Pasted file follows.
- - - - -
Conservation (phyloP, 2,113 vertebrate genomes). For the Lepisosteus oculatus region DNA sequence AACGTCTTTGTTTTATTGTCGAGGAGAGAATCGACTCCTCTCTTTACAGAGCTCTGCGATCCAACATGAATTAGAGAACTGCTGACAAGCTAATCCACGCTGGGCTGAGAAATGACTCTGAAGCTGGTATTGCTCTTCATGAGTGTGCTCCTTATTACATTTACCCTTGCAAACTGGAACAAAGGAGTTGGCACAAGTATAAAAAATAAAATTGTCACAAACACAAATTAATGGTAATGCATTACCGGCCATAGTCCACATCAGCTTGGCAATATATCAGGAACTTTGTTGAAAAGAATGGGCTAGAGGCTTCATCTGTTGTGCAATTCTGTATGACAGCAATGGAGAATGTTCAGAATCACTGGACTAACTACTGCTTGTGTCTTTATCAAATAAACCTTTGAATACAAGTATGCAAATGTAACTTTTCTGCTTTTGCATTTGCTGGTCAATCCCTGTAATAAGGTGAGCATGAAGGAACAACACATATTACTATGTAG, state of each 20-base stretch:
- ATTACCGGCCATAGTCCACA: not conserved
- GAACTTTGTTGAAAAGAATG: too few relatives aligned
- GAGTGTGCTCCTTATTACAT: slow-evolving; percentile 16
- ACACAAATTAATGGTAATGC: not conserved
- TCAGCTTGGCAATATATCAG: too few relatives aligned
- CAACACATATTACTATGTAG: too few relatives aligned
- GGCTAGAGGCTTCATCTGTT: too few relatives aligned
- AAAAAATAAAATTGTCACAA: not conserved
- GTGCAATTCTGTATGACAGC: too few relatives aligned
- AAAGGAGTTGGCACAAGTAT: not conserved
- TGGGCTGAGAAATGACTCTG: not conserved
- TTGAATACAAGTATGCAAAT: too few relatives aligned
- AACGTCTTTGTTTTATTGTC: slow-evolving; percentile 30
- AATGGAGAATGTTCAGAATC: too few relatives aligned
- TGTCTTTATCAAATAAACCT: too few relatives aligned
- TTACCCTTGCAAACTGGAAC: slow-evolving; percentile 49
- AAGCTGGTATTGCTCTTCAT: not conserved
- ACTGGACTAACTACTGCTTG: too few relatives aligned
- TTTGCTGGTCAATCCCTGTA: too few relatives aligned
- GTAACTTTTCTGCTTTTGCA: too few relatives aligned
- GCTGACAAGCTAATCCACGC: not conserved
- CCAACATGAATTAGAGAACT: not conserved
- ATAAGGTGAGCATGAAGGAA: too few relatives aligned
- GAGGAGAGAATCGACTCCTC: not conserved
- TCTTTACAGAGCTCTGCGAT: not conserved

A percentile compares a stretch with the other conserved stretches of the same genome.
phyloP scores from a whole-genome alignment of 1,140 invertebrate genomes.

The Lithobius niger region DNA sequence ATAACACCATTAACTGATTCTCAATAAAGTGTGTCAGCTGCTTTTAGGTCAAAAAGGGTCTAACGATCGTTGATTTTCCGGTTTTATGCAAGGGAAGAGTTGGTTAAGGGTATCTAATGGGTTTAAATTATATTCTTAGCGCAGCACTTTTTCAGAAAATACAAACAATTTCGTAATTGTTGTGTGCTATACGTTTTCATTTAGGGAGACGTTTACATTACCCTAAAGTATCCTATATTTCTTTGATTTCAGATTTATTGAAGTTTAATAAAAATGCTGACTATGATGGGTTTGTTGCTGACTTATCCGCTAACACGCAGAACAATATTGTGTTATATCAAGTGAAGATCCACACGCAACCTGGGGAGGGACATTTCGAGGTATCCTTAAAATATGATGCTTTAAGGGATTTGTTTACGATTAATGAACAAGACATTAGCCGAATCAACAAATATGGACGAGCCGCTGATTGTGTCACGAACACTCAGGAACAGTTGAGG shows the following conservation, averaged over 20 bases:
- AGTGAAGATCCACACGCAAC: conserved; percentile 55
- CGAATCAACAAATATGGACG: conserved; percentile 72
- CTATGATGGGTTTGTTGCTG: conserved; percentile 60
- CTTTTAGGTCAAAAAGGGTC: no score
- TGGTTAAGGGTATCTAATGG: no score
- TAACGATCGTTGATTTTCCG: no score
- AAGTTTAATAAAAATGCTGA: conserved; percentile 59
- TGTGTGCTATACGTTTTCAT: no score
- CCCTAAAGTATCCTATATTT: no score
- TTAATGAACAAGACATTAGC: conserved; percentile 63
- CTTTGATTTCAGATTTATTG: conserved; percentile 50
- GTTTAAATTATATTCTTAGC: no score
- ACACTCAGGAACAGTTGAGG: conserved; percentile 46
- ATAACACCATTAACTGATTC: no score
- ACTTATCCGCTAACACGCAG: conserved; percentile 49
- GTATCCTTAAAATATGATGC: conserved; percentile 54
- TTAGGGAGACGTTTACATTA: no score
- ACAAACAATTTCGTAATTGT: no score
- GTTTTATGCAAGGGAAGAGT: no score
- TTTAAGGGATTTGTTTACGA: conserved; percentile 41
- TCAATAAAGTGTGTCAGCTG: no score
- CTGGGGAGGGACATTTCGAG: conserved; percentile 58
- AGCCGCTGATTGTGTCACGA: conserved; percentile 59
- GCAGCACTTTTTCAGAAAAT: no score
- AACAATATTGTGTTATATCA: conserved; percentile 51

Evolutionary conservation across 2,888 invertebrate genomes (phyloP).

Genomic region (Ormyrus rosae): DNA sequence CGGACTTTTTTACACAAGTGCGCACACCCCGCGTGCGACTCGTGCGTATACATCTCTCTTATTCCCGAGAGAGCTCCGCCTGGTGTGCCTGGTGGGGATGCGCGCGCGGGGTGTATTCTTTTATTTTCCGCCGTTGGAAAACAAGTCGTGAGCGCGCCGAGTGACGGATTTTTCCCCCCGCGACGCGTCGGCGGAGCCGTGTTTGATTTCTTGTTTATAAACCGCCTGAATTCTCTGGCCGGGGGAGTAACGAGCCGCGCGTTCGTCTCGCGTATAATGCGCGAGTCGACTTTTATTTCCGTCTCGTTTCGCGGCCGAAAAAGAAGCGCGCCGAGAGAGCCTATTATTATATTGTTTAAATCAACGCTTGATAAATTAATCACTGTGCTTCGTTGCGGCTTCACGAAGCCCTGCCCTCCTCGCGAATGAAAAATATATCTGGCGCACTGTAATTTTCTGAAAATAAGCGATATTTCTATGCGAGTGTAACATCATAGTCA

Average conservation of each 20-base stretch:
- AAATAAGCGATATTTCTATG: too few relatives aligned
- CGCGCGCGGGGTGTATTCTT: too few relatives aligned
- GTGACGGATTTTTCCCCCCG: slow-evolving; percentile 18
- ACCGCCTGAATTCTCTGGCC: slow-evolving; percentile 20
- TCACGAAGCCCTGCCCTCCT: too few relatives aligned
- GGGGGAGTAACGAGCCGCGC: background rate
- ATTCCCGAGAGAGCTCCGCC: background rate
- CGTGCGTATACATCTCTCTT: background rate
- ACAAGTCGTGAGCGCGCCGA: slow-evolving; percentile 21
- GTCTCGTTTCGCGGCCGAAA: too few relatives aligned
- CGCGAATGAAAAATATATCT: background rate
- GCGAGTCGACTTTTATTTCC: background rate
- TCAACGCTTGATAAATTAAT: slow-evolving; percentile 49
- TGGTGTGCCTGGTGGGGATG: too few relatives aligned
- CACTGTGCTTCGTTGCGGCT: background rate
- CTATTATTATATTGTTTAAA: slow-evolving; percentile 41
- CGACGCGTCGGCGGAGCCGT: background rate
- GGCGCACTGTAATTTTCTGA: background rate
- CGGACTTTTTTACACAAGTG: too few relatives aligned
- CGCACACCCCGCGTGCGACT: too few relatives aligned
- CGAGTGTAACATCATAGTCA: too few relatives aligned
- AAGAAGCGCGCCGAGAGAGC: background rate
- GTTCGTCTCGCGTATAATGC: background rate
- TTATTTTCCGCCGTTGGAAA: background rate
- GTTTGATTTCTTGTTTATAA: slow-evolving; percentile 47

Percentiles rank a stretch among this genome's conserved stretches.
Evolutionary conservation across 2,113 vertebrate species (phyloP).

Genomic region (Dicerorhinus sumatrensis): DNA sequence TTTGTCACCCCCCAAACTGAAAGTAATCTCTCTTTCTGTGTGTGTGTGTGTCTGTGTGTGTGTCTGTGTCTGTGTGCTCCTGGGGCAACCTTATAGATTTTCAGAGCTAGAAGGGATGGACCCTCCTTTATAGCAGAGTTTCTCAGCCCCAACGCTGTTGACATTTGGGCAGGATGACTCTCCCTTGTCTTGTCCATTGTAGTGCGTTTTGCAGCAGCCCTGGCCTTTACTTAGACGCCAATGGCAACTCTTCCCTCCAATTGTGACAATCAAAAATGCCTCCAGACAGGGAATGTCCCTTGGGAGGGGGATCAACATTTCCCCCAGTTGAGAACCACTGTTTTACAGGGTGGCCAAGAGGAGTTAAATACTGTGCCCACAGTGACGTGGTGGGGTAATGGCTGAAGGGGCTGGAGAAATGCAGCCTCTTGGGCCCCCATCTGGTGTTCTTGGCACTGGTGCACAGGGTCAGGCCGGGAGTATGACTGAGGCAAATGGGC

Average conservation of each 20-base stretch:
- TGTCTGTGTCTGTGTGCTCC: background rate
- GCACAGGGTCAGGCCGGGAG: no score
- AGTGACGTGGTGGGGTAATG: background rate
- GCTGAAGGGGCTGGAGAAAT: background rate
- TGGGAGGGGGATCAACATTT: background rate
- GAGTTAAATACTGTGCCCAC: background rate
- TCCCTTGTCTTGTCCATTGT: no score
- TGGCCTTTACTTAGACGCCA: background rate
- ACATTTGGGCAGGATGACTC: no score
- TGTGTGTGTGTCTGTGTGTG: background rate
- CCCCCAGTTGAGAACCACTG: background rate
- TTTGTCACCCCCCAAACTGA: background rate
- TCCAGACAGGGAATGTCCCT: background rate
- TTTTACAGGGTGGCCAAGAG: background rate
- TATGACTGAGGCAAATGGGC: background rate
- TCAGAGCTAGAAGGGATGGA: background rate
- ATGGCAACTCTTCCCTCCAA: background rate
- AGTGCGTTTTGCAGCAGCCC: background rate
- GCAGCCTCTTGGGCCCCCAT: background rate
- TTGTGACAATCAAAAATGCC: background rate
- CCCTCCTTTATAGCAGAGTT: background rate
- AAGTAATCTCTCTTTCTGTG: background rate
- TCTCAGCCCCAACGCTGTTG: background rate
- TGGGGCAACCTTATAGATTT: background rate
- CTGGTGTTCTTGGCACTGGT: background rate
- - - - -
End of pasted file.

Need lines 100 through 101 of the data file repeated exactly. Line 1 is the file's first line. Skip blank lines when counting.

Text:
- TTTTACAGGGTGGCCAAGAG: background rate
- TATGACTGAGGCAAATGGGC: background rate